A research letter published Monday in JAMA Internal Medicine confirms that prescription drug abuse is rampant in the United States, but says that fixing it will require a systematic change focused on how most health professionals prescribe drugs, rather than changing the practices of a few bad actors. Researchers from Stanford University and the Palo Alto V.A. examined Medicare claims from 2013 to see which doctors prescribed opioids and how many prescriptions were filled. They found that the drugs are prescribed by a broad cross-section of medical professionals, rather than concentrated among a small group of practitioners. They interpreted this finding to mean that the overprescription of opioids is a problem to which the majority of health professionals are contributing, not the work of a small minority.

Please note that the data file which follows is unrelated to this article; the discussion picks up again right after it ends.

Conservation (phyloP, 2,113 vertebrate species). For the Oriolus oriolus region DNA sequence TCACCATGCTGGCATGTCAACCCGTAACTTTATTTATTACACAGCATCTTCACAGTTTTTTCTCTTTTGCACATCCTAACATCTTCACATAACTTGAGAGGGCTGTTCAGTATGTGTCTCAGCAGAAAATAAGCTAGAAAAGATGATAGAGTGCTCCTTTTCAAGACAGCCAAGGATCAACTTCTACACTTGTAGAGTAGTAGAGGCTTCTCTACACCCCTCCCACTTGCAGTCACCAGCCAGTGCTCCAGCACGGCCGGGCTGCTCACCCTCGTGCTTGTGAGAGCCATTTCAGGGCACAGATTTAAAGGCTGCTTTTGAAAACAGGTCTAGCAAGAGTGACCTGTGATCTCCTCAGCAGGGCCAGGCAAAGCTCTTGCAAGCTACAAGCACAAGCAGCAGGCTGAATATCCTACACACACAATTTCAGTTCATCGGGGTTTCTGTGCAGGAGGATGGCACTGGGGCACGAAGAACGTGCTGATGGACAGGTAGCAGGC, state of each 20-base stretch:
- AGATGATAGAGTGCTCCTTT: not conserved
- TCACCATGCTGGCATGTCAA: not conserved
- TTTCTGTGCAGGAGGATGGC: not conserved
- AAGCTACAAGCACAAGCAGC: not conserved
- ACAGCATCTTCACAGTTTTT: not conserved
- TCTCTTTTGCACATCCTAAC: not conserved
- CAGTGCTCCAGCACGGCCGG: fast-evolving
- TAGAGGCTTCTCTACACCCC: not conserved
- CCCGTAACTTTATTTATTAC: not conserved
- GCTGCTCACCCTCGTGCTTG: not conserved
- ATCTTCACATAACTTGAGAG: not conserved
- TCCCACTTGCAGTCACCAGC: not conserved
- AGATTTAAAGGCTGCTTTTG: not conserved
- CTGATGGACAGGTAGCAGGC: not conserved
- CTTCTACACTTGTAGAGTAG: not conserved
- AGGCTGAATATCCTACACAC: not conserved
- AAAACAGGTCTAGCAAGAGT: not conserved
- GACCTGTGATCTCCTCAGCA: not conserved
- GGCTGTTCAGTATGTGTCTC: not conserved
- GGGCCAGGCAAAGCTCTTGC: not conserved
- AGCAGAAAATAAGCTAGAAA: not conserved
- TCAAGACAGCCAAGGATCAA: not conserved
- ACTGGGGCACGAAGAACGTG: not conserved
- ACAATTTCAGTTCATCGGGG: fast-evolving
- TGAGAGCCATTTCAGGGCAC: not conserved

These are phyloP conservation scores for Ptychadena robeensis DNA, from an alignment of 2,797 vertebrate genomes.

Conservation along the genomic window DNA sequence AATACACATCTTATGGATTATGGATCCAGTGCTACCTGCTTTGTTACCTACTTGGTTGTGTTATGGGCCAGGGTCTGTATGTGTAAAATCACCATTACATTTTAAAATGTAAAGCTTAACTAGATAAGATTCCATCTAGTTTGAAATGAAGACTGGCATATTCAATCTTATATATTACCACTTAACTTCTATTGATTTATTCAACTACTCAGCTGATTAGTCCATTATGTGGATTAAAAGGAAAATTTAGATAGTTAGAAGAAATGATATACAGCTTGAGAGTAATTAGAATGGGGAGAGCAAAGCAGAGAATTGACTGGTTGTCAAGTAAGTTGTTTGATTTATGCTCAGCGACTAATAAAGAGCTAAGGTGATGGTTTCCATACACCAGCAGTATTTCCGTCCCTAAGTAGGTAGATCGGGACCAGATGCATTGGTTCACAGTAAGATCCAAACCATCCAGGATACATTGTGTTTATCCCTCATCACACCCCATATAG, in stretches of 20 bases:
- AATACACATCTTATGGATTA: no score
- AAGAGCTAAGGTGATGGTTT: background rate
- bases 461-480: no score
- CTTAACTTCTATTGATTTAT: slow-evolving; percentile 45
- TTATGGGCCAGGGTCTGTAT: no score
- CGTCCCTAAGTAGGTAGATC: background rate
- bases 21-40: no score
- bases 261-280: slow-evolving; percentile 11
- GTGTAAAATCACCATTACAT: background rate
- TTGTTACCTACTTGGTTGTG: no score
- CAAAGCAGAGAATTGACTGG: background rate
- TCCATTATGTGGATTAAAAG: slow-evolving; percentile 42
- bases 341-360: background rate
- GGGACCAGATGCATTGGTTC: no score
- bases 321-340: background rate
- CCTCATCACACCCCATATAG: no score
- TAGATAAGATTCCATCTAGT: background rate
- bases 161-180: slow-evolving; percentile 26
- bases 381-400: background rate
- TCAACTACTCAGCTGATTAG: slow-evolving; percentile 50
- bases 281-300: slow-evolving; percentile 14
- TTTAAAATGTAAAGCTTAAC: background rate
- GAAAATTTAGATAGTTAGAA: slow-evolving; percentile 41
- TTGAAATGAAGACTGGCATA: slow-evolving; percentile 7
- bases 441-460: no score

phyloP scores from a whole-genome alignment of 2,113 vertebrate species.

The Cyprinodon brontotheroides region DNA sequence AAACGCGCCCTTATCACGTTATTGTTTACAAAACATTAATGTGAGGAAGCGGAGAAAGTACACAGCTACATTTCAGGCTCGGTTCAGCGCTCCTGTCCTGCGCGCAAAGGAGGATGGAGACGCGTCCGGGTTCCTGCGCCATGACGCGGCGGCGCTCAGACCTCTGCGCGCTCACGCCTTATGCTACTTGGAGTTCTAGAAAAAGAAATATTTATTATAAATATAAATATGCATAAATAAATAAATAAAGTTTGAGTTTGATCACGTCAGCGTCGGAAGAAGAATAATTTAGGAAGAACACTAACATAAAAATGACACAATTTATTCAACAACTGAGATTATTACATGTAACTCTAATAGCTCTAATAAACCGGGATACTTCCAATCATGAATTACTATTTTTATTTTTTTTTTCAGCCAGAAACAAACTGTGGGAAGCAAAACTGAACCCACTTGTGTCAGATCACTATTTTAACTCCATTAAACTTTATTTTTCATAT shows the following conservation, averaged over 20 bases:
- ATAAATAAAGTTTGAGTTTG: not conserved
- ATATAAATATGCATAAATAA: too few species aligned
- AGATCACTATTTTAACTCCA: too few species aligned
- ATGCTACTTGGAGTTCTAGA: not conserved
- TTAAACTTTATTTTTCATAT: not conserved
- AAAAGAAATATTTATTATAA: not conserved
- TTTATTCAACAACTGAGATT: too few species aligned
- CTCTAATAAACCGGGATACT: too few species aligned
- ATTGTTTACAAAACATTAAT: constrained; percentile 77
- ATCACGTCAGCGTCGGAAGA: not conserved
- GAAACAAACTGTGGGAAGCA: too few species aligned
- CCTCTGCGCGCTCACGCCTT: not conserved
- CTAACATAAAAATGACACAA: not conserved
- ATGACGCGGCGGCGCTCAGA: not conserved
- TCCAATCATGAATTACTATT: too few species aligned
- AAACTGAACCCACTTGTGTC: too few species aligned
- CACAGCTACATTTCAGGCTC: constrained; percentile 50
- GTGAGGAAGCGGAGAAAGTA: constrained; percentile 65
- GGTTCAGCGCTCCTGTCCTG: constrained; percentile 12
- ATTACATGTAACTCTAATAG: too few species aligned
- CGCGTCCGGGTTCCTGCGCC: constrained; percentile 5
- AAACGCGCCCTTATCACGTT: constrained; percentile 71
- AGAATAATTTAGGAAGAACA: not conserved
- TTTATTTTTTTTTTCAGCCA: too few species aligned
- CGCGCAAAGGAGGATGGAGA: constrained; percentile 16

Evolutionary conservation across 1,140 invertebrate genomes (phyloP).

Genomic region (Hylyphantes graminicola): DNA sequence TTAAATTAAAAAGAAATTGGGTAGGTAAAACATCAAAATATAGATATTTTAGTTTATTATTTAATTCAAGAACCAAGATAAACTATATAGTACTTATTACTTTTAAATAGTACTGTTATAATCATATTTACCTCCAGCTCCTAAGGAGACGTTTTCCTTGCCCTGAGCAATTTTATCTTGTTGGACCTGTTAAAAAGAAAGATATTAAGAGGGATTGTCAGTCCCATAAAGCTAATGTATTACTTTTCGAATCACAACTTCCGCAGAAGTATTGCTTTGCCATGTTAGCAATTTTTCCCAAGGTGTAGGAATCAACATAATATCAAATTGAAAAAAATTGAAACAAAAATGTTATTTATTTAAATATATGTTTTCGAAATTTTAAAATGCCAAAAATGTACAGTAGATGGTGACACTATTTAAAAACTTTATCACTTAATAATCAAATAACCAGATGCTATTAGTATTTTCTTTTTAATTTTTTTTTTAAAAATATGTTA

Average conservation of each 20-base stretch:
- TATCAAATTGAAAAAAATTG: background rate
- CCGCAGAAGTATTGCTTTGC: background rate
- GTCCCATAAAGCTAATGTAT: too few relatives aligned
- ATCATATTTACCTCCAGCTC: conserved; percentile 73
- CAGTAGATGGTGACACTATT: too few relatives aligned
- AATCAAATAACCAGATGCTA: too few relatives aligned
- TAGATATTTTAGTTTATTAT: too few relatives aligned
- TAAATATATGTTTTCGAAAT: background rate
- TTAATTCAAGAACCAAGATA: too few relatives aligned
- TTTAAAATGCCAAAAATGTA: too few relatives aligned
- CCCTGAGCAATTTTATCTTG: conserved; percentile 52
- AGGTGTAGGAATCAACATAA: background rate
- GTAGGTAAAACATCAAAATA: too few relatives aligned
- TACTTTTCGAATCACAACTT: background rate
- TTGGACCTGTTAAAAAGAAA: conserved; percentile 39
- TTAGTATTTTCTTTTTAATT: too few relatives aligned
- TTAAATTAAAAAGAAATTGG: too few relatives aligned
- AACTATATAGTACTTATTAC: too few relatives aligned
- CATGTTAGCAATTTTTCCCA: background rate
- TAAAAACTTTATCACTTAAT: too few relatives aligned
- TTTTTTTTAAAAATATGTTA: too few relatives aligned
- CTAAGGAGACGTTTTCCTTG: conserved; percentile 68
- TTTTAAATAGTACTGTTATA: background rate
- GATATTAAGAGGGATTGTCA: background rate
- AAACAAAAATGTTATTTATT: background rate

According to Kaiser Health News, previous research has suggested that as much as 80 percent of opioids are prescribed by a small subset of medical professionals. However, the authors of this research letter provide a more nuanced assessment of that claim. They found that 57 percent of opioid prescriptions are filled from ten percent of doctors, nurse practitioners, physician’s assistants and dentists. That figure demonstrates that patterns for opioid prescriptions are consistent with those for other medications, even ones that are not commonly abused. Nationwide, ten percent of doctors are responsible for 63 percent of filled medical prescriptions overall.